• Diplomas/Certificates
  • Choose a course to suit your budget. For example, study for a two-year New Zealand Diploma in Engineering for $18,500 or a one-term Certificate in Computing for $12,425.
  • Bachelor’s degree
  • Fees range from about $22,000 to $32,000, with higher fees for subjects such as medicine and veterinary science. Many bachelor’s degrees can be completed in three years.
  • Postgraduate degree
  • Fees range from about $26,000 to $37,000, with higher fees for subjects such as medicine and veterinary science.
  • PhDs
  • International PhD students pay the same as New Zealand PhD students, which is about $6,500 to $9,000 per year for most subjects.
  • English language courses
  • Choose a course to suit your budget. For example, study a general English course for $300 per week, or a Cambridge English exam course for $5,100 for 12 weeks.

Cost of Living

As part of your student visa application, you must provide evidence that you can cover your living expenses while studying in New Zealand. If you’re studying in New Zealand on a scholarship or a sponsor/family member has agreed to accept financial responsibility for you while you’re here, you may not be required to show proof of funds.

If you will be studying in New Zealand for more than one year, you‘ll need to prove that you have at least $15,000 to support yourself for the first year. If you’re studying for less than a year, you must have at least $1250 for each month of study to contribute to your living expenses.

Living costs will depend on your lifestyle and which part of the country you live in. Some costs vary by region. For example, you may need to travel more in the main centres, and transport costs may be more expensive than in your home country.

As an example of how much to budget for, Victoria University recommends that students allow between $18,000-$27,000 each year, the University of Auckland recommends $20,000-$25,000, the University of Otago recommends $15,000-$17,000 and Massey University recommends $15,000-$18,000.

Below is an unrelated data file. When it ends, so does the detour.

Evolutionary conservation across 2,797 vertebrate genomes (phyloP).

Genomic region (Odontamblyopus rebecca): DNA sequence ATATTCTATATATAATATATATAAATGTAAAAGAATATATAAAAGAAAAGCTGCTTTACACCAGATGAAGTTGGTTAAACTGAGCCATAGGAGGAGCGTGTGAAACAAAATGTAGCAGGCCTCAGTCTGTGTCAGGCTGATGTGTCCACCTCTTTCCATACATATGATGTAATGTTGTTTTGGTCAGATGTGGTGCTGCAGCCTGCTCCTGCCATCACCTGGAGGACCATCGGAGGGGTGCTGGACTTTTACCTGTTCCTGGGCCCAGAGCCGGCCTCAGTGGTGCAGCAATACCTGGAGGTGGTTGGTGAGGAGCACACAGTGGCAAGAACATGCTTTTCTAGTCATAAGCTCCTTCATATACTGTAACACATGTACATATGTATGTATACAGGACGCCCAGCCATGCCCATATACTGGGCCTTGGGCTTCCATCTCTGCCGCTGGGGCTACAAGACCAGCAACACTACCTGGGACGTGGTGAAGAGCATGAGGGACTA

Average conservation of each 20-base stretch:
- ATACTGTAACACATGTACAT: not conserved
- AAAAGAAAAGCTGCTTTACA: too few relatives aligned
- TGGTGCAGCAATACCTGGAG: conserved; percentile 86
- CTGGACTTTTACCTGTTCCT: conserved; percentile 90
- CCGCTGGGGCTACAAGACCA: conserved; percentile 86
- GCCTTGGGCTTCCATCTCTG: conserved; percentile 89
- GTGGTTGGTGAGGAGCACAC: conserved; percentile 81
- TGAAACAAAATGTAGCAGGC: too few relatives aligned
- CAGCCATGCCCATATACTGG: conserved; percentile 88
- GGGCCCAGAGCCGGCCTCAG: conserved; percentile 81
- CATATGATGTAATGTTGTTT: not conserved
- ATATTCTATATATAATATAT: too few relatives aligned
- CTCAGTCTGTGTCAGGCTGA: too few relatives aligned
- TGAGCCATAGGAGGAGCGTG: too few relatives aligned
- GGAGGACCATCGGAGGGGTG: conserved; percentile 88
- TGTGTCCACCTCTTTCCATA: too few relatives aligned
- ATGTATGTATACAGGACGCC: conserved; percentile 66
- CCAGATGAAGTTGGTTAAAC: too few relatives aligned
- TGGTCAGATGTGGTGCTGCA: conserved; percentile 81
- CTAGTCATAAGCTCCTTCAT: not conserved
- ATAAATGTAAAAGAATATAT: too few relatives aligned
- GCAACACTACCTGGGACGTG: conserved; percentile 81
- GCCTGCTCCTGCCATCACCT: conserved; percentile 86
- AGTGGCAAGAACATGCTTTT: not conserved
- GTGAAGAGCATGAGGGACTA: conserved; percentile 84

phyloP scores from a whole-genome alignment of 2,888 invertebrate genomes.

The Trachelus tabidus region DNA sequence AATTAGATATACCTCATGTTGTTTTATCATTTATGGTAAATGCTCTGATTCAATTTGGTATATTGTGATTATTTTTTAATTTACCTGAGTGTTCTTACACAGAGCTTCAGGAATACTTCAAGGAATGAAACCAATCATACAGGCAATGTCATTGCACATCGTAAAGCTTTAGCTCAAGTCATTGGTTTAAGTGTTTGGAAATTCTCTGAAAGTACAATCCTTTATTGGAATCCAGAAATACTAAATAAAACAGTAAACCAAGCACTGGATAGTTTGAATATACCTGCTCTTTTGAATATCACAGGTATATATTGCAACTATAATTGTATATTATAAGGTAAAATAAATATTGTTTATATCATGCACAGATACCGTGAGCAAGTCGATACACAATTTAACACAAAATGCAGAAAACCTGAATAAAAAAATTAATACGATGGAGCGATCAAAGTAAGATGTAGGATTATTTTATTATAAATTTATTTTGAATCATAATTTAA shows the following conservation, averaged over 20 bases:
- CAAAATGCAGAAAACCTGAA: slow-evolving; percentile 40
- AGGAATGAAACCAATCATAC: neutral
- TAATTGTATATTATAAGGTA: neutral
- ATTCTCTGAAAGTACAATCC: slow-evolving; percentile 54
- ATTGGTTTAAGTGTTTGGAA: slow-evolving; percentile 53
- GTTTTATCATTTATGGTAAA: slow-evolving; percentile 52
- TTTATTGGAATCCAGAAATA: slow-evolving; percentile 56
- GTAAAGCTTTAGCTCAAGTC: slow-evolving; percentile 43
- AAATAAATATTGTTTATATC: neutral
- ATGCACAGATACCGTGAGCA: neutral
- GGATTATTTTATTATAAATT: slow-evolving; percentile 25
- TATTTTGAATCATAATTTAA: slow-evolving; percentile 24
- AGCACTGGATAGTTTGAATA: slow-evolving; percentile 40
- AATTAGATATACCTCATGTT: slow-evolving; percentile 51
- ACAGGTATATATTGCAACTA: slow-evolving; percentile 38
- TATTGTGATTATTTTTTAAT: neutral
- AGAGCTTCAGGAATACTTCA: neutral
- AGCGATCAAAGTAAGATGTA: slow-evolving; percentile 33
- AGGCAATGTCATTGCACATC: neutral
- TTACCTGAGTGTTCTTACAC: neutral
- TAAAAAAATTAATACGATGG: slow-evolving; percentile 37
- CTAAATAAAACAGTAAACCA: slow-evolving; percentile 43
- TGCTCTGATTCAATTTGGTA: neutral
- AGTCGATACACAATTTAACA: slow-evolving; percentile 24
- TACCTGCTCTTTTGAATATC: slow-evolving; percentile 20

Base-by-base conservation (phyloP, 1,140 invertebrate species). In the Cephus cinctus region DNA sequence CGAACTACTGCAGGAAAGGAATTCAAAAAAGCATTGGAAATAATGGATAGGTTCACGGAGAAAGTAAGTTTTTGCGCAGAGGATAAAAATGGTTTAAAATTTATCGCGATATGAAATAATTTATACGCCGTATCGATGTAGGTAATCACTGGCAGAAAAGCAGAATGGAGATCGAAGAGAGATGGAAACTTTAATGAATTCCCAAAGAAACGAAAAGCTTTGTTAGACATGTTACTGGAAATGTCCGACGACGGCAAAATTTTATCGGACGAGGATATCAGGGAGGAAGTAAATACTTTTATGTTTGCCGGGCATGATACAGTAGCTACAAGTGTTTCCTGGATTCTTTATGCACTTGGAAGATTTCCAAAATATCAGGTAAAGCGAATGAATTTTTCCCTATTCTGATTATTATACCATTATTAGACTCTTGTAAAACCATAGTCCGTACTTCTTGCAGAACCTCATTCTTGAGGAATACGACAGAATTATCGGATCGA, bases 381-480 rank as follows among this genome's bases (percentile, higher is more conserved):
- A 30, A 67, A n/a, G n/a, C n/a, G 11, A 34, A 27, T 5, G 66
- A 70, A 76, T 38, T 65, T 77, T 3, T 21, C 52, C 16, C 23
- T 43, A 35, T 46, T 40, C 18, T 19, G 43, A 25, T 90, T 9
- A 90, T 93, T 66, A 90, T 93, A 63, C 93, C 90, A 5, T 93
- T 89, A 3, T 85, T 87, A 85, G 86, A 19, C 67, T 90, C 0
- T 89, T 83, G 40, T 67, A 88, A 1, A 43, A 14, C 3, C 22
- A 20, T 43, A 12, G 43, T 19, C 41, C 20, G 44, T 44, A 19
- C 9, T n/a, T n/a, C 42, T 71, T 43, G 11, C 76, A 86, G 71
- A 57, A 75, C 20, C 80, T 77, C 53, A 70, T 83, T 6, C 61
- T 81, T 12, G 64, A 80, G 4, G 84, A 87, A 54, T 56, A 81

You may be able to offset some of your costs by working. Most student visas enable you to work up to 20 hours per week, or full-time in the holidays. See our section Working while you study for more details.

Check out our blog for more ideas on saving costs while you study in New Zealand.

Typical living costs


Choose from halls of residence, home stays or flats. Accommodation costs vary widely by region: the national median weekly rent for a three to four-bedroom house in October 2016 was $440, or $510 in Auckland.


The University of Otago’s estimated weekly food costs for a basic healthy diet for an adult man in 2016 were: Auckland $64, Wellington $64, Christchurch $63, and Dunedin $65. Prices vary depending on where you choose to shop.


All New Zealand cities and most towns have buses, and some areas offer cheaper bus fares for students. Auckland and Wellington have train services to outer suburbs. Fuel prices are monitored by Petrolwatch.


Explore New Zealand’s stunning beaches, mountains, forests and lakes for free. Other free or cheap entertainment options include live music, festivals, outdoor movies, parks, gardens, museums and galleries. Many tertiary education institutions offer discount cards for students.


Most people have a choice of four to nine energy retailers, each with many different plans to choose from. Consumer Powerswitch and Glimp let you find and compare the best gas and electricity options in your area.